World Heritage “in danger” list: fading wonders of the world
The United Nations Educational, Scientific and Cultural Organization (UNESCO) lists 1,007 sites as being uniquely majestic or possessing sufficient cultural and historical significance to qualify for world heritage status.
Of these 1,007, 46 are listed as being “in danger”. The threats to world heritage sites summarize global strife – war, natural disasters, climate change and outright greed.
An earthquake in Nepal killed over 8,800 people and destroyed the temples at Bhaktapur, a heritage site in the Kathmandu Valley. Unchecked, poaching in the Democratic Republic of Congo’s Garamba National Park will soon exterminate the black rhinoceros. Intense hurricanes, perhaps energized by global warming, endanger lives and livelihoods on the atolls of the eastern Solomon Islands. The reefs and mangroves of Belize face terminal risk from property developers.
Some sites are literally fading from sight. The Peruvian site of Chan Chan, the largest city of pre-Hispanic America was once an Incan regional capital. Periodic earthquakes and constant weather erosion are relentlessly reducing Chan Chan’s ancient adobe citadels to dust. Conservation workers struggle to preserve the city. Yet, their efforts are constantly undermined by renegade archaeologists, who during their illegal searches for relics, employ reckless methods and techniques which amplify the impact of local erosion.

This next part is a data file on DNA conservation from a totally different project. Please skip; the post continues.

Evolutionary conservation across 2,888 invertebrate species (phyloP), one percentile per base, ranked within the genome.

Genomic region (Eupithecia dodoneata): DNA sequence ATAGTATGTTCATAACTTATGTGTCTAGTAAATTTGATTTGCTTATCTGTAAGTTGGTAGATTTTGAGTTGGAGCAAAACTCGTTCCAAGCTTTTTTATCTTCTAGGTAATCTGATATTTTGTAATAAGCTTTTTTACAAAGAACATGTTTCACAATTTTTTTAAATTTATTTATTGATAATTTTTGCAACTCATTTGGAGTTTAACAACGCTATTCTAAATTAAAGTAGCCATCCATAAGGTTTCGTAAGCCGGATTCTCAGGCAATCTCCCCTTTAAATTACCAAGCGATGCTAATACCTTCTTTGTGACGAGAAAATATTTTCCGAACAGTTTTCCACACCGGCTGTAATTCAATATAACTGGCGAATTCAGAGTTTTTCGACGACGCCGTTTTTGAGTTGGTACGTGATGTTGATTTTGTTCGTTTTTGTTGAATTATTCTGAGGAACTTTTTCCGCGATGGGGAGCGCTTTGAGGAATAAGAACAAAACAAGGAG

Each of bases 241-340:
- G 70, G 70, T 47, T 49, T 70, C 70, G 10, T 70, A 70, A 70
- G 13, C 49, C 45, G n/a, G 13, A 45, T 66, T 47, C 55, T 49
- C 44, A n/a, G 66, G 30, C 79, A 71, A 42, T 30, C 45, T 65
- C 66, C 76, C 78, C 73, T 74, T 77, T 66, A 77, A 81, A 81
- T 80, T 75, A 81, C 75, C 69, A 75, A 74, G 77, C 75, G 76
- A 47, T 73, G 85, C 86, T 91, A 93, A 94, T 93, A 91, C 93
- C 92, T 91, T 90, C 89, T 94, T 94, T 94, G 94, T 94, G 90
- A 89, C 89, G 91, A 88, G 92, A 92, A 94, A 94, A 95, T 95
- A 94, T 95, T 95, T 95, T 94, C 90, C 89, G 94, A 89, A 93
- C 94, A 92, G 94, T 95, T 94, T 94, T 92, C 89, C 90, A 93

It highlights a more subtle threat to world heritage: theft. In May 2015, hoping to protect the ancient ruins of Palmyra, UNESCO called for an immediate cessation of hostilities in Syria. From the 1st to the 2nd century AD, the city of Palmyra was a crossroads of several civilizations. Now the ruins of Palmyra are one of four heritage sites in Syria threatened, not only by war, but also the theft of its most prized treasures.
Though, naturally hard to quantify, the FBI estimates that the global black market in stolen archaeological items and illicit antiquities is worth billions of dollars each year. While most stolen items are sold directly to private collectors, there are boutique salesrooms which operate a “don’t ask, don’t tell” policy when it comes to requesting an item’s provenance.
Of course, there’s nothing novel about grave robbing. Yet there is a new twist to the phenomenon: ”conflict antiquities”. The sale of art and treasures plundered during war is a major source of funding for terrorist groups and international criminal gangs. UN data suggests that during the 2003 military action in Iraq, over 10,000 items were stolen from the National Museum in Baghdad, many of which continue to be sold on the black market.
A recent FBI report revealed that in 2014 the Islamic State (IS) terror group obtained over $20m from the sale of “conflict antiquities”. Most of the items IS sold appear to have come from heritage sites in Syria.
UNESCOs request to cease hostilities in Syria wasn’t mere symbolism. World heritage sites have special protection under the Geneva conventions Article 53 of the Law of War. Hostile acts deliberately aimed at religious and culturally sensitive sites are war crimes.